Women are entering the formal job market at nearly twice the pace of men. This according to the latest data from the Statistical Institute of Jamaica (STATIN).
“It is a trend that we are seeing,” said Dr Natalee Simpson, the director of surveys at STATIN, during the agency’s quarterly press briefing last week.
Some 18,600 women entered the labour market, according to the last quarterly survey for October 2019, compared to the 10,600 men that entered over the same period. Concurrently, the number of unemployed females declined by 16,000 persons while the number of males decreased by 3,000 persons.
However, men still outnumber women in the labour force at 682,800 compared to 565,600 women. But the agency declined to comment on whether it forecasts that women will eventually outnumber men in the workforce.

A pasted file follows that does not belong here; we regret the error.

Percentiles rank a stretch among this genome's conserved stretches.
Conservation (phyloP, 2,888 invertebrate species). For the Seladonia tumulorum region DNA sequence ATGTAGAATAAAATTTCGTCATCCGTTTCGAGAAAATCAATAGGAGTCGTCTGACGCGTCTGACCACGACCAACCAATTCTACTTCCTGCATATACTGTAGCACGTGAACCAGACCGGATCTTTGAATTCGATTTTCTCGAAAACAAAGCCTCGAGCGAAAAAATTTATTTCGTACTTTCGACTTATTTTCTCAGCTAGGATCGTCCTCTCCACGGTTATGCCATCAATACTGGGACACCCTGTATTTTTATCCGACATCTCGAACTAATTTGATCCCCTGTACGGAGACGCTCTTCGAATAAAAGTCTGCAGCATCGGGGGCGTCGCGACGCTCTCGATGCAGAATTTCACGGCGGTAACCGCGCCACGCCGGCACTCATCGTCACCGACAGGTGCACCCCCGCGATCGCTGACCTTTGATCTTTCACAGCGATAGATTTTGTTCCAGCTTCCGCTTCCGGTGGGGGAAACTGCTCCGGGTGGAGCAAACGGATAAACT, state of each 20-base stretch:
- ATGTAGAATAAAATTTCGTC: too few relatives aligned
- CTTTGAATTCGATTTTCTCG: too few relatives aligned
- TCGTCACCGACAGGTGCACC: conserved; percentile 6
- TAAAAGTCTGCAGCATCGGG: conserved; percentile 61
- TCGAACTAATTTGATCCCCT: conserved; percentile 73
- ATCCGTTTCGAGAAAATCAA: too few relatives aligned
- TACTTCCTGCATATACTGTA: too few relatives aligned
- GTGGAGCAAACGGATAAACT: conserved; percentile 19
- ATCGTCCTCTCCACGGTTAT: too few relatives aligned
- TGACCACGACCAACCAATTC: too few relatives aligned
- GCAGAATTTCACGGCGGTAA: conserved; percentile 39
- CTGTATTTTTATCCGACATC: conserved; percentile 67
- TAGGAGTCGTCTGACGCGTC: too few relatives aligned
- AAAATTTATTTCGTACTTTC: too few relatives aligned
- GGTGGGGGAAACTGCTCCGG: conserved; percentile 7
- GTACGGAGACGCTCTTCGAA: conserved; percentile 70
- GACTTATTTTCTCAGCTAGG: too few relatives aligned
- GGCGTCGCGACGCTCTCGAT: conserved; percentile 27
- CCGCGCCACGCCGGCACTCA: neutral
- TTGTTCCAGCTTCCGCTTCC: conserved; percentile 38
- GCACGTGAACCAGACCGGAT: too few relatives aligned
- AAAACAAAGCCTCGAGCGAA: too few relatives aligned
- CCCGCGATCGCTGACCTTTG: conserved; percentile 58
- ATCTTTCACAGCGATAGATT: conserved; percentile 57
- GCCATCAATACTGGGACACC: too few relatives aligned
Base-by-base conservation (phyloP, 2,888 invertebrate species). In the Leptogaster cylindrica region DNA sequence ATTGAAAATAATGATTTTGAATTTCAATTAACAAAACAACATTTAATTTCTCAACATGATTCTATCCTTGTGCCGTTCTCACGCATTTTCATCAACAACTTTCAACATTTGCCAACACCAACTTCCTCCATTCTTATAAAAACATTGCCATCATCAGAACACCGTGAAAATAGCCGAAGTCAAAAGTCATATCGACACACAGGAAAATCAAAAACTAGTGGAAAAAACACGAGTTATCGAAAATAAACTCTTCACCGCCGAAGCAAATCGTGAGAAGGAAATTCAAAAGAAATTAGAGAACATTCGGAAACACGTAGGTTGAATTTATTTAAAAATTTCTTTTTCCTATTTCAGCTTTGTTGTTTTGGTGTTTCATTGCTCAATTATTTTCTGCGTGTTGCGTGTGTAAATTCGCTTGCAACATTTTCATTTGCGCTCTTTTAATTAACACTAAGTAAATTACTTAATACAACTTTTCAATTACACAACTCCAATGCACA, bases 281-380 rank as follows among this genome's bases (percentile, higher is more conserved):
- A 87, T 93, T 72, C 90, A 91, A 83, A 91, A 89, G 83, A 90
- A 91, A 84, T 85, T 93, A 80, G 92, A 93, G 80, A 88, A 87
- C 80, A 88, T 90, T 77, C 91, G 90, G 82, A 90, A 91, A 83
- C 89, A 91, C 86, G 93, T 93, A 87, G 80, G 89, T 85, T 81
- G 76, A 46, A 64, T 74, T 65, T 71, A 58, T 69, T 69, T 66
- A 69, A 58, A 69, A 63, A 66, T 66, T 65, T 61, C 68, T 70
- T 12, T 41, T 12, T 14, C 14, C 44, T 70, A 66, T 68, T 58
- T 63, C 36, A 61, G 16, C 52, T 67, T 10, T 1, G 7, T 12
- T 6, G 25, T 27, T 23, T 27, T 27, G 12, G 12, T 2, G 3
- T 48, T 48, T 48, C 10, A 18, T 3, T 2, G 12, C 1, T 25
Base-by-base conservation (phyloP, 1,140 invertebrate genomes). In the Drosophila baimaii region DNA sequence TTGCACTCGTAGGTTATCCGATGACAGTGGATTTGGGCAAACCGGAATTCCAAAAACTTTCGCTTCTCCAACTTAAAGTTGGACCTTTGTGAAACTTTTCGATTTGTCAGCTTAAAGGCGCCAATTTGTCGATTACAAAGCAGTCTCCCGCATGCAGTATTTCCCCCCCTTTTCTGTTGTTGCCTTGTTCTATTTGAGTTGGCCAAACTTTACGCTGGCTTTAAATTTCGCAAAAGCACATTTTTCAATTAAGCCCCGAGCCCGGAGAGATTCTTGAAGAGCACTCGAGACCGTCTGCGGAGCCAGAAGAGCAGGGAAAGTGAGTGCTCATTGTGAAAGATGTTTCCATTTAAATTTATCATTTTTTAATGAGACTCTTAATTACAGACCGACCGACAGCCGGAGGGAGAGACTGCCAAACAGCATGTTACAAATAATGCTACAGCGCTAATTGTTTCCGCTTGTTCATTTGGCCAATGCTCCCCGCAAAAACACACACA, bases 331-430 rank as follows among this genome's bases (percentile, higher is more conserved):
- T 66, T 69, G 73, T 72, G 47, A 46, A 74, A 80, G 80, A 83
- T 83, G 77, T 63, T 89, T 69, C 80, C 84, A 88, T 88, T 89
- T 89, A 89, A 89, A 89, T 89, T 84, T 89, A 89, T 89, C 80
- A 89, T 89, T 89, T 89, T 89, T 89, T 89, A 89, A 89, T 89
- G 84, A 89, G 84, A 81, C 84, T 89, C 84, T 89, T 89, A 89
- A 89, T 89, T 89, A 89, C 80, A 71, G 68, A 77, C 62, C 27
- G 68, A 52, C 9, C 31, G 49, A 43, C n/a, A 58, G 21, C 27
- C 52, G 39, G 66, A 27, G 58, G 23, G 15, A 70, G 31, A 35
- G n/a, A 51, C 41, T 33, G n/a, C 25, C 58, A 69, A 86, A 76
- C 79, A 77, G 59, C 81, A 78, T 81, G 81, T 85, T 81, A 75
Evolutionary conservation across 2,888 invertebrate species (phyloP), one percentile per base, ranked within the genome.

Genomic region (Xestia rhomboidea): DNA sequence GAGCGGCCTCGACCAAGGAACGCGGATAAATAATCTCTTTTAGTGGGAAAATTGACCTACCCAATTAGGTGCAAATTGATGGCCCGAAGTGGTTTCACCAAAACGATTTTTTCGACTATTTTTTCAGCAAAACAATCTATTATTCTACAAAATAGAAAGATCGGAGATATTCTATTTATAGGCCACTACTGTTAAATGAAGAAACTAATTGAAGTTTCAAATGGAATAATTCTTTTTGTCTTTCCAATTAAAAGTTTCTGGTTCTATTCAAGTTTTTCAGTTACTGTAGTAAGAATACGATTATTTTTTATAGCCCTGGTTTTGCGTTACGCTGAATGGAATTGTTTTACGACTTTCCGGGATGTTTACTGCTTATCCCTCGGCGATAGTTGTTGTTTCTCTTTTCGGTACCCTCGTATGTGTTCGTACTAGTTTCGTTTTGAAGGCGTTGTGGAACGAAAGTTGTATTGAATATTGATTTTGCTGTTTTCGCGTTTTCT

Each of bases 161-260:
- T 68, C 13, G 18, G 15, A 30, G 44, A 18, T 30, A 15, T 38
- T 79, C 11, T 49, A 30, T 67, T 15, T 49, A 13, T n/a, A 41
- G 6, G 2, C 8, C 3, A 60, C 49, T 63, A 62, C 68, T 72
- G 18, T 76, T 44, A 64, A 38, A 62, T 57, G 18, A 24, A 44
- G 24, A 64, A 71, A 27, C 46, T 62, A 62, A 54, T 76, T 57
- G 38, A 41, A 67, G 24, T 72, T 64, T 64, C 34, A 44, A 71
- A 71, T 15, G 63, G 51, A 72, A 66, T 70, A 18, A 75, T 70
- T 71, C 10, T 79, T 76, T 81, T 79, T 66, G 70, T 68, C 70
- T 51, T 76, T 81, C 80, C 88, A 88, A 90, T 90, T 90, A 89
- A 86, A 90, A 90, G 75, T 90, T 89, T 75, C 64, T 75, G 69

Over the past year, females were the preferred gender for filling vacancies for clerical workers, the fastest growing area of work. STATIN said during the period October 2018 to October 2019, some 17,700 clerical positions were filled and that females accounted for two-thirds of those spots.
The pattern of women in the job market aligns with global trends.
In December 2019, for example, the 2020 Global Gender Gap report produced by the World Economic Forum, a non-aligned think tank based in Switzerland, indicated that more women were entering the workforce both locally and internationally.
However, it also indicated that men still earn more than women on average.
It anticipates the pay gap in most nations to be eliminated in 100 years.